National Academies Press: OpenBook
Suggested Citation:"1.1 RECENT DEVELOPMENTS IN RADIATION DOSIMETRY." National Research Council. 2003. Assessment of Scientific Information for the Radiation Exposure Screening and Education Program: Interim Report. Washington, DC: The National Academies Press. doi: 10.17226/10766.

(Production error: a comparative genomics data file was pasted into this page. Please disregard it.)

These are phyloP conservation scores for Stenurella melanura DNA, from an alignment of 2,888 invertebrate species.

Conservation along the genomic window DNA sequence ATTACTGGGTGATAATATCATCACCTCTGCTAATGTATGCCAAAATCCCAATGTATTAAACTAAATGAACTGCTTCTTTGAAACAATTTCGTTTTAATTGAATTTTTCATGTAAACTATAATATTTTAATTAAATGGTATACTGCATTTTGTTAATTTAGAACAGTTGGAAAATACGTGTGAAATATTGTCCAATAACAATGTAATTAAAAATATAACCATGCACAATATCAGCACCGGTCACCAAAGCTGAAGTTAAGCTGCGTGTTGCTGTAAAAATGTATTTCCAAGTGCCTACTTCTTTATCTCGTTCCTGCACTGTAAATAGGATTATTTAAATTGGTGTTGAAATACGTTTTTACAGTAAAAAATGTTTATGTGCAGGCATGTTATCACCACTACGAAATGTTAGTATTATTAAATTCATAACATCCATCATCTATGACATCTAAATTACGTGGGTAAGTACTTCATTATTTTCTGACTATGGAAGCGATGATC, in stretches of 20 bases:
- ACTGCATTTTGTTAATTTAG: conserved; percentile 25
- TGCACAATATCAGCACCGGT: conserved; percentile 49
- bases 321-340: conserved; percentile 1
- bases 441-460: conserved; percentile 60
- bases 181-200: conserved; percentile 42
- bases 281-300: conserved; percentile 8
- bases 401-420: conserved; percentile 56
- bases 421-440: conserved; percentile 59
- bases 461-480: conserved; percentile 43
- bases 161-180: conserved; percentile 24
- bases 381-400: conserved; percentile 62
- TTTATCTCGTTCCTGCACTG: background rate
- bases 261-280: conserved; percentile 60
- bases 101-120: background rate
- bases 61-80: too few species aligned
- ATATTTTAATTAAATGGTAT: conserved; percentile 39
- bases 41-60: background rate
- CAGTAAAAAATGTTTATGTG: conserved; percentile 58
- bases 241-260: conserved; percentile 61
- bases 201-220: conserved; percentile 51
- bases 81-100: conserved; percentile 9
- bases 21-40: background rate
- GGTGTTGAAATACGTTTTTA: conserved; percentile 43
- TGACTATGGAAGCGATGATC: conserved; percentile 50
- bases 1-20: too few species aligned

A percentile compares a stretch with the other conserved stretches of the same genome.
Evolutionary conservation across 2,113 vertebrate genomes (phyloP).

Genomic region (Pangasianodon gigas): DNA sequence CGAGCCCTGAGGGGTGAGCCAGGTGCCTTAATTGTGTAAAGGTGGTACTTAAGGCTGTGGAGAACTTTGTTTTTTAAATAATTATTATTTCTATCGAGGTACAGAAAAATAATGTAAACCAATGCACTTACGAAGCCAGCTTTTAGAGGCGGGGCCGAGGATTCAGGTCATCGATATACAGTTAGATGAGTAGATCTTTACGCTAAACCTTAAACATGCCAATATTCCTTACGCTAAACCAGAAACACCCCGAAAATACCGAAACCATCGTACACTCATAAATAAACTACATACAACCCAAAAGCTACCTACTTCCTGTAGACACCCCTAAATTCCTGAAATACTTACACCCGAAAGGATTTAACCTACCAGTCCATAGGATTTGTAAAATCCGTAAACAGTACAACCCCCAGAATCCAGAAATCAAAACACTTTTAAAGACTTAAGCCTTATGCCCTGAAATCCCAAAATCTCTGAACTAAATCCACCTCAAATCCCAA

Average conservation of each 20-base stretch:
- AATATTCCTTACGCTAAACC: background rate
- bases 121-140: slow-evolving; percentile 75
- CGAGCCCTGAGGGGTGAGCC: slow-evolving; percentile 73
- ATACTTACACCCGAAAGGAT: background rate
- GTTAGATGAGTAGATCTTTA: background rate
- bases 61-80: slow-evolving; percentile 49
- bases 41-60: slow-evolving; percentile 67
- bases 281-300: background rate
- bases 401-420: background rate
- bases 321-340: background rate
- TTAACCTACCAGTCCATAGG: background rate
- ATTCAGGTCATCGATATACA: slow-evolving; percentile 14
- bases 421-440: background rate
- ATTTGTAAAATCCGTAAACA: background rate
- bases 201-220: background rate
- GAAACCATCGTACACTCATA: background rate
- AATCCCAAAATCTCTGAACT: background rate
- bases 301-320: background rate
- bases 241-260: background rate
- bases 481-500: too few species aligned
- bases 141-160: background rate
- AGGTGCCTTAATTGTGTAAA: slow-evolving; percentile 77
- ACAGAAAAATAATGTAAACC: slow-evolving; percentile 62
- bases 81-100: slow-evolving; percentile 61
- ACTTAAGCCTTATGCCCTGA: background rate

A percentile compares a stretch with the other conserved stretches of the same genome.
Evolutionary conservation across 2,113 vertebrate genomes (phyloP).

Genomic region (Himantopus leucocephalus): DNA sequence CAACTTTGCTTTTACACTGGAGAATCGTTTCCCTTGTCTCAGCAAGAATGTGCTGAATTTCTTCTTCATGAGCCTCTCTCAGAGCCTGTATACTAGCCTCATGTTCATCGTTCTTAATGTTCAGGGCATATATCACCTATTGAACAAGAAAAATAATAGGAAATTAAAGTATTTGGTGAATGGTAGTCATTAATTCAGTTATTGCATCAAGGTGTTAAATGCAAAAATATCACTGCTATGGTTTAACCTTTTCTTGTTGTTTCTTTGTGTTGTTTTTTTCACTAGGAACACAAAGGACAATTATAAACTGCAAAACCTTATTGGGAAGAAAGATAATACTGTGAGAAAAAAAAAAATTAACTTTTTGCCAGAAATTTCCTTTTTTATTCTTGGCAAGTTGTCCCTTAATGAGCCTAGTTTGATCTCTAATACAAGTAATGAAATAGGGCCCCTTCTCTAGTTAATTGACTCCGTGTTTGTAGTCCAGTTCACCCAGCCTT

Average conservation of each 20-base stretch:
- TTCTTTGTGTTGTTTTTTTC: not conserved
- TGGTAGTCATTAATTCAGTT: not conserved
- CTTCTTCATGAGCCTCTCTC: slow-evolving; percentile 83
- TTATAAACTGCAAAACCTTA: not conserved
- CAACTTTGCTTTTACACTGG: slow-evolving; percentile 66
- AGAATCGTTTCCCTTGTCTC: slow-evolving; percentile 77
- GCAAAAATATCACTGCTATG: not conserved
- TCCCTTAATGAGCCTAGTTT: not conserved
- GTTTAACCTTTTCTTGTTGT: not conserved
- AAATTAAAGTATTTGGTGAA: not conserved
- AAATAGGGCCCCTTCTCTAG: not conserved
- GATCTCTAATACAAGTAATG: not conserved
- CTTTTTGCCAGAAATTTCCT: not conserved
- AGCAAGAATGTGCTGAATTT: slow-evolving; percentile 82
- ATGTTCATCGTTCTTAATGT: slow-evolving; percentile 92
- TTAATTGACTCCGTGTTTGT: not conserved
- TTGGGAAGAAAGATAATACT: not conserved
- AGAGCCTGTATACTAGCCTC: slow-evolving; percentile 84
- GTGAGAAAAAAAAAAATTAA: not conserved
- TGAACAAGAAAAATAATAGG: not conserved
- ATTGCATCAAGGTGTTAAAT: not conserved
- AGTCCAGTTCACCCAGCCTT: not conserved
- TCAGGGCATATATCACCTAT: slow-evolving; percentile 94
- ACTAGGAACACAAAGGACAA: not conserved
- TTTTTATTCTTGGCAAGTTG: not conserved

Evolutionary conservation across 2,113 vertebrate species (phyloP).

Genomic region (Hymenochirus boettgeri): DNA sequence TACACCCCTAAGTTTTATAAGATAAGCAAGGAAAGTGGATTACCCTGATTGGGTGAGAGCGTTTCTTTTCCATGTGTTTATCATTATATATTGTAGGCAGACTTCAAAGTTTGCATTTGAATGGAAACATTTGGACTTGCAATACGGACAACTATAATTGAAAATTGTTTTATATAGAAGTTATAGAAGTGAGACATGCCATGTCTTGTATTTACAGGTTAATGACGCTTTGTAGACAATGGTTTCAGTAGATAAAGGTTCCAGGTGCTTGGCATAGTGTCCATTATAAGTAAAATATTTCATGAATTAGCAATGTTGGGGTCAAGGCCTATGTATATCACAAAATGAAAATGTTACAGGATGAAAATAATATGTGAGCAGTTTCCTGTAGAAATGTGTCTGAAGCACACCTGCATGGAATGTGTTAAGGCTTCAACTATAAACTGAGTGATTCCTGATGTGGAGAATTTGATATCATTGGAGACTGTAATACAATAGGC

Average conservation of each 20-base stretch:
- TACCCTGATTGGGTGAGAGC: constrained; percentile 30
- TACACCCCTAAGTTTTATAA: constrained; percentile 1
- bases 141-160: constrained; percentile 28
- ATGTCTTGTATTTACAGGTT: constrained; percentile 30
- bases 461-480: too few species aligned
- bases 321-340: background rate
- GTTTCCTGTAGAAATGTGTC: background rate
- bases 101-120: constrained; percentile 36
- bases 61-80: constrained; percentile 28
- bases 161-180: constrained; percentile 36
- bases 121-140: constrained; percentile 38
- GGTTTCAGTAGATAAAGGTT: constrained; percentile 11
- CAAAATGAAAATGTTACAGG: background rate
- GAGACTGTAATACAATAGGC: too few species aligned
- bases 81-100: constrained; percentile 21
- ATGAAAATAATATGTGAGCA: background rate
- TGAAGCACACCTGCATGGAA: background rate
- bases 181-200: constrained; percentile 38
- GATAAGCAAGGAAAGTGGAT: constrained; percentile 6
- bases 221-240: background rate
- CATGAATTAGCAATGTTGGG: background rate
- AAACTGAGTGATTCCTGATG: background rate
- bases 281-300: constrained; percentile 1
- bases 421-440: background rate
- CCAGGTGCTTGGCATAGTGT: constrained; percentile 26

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1. RISK OVERVIEW 7 1. RISK OVERVIEW 1.1 RECENT DEVELOPMENTS IN RADIATION DOSIMETRY Estimates of health risks to exposed cohorts in the HRSA program have historically been obtained from dose assessment or retrospective dosimetry because many of the people did not have personal dosimeters and there was a lack of comprehensive workplace or environmental monitoring. The doses from external radiation were estimated using conversion factors similar to those compiled by Unger and Truby (1981), International Commission on Radiological Protection (ICRP) Publication 74 (ICRP, 1996), and International Commission on Radiation Units and Measurements Report 68 (ICRU, 2002). Doses from internally deposited radionuclides were estimated using physiologically-based pharmacokinetic (PBPK) models, such as those developed by ICRP (1979), and these methods are continually updated. There have been changes in tissue weighting factors, wT, which are defined as the fraction of stochastic risk for carcinogenesis or hereditary effects resulting from radiation exposure of organ T, relative to the risk from uniform exposure of the entire body (ICRP, 1991). Changes in wT based on incidence as a measure of health detriment are being planned by ICRP and will increase the estimated risk of several cancers (particularly cancers of the thyroid and breast), without a major effect on the estimated risk of respiratory cancers. There has been complete revision of the model for the human respiratory tract (ICRP, 1994) and of basic anatomic data on the skeleton (ICRP, 1995). Although the recent revisions can reduce uncertainty, they will not substantially change the general assessment of risk to cohorts in the HRSA program. The revised PBPK model for the human respiratory tract does not include dosimetry for inhalation of radon or the short-lived descendants of radon that are referred to as radon daughters. Historically, the risks posed by radon have been related to the time-integrated concentration of potential alpha energy from short-lived radon daughters, usually expressed in Working Level Month (WLM, or J s m• 3). The committee does not expect that this practice will be revised. Any changes in risk estimates from radon will be related to biology or observed cancer incidence, rather than dosimetry. The most comprehensive database of risks associated with external exposure from ionizing radiation is the Life Span Study of Japanese atomic-bomb survivors conducted by the Radiation Effects Research Foundation. Current estimates of risk are related to dose assessments for each person according to a system called DS86 (NRC, 1987). In 2001, a National Research Council report made recommendations regarding revisions to DS86 to reduce uncertainty in dose assessments (NRC, 2001). The revisions have been completed and will be published as DS02 (Roessler, 2003). The protocol will be used to obtain an updated estimate of dose for each person. Initial indications are that changes in dose are expected to be small and will not substantially affect cancer mortality risk factors (for example, risk per sievert) for low linear energy transfer radiations such as from gamma rays and beta particles as stated in this interim report. The committee will provide more specific evaluation of these changes in the final report after reviewing the published results from DS02.

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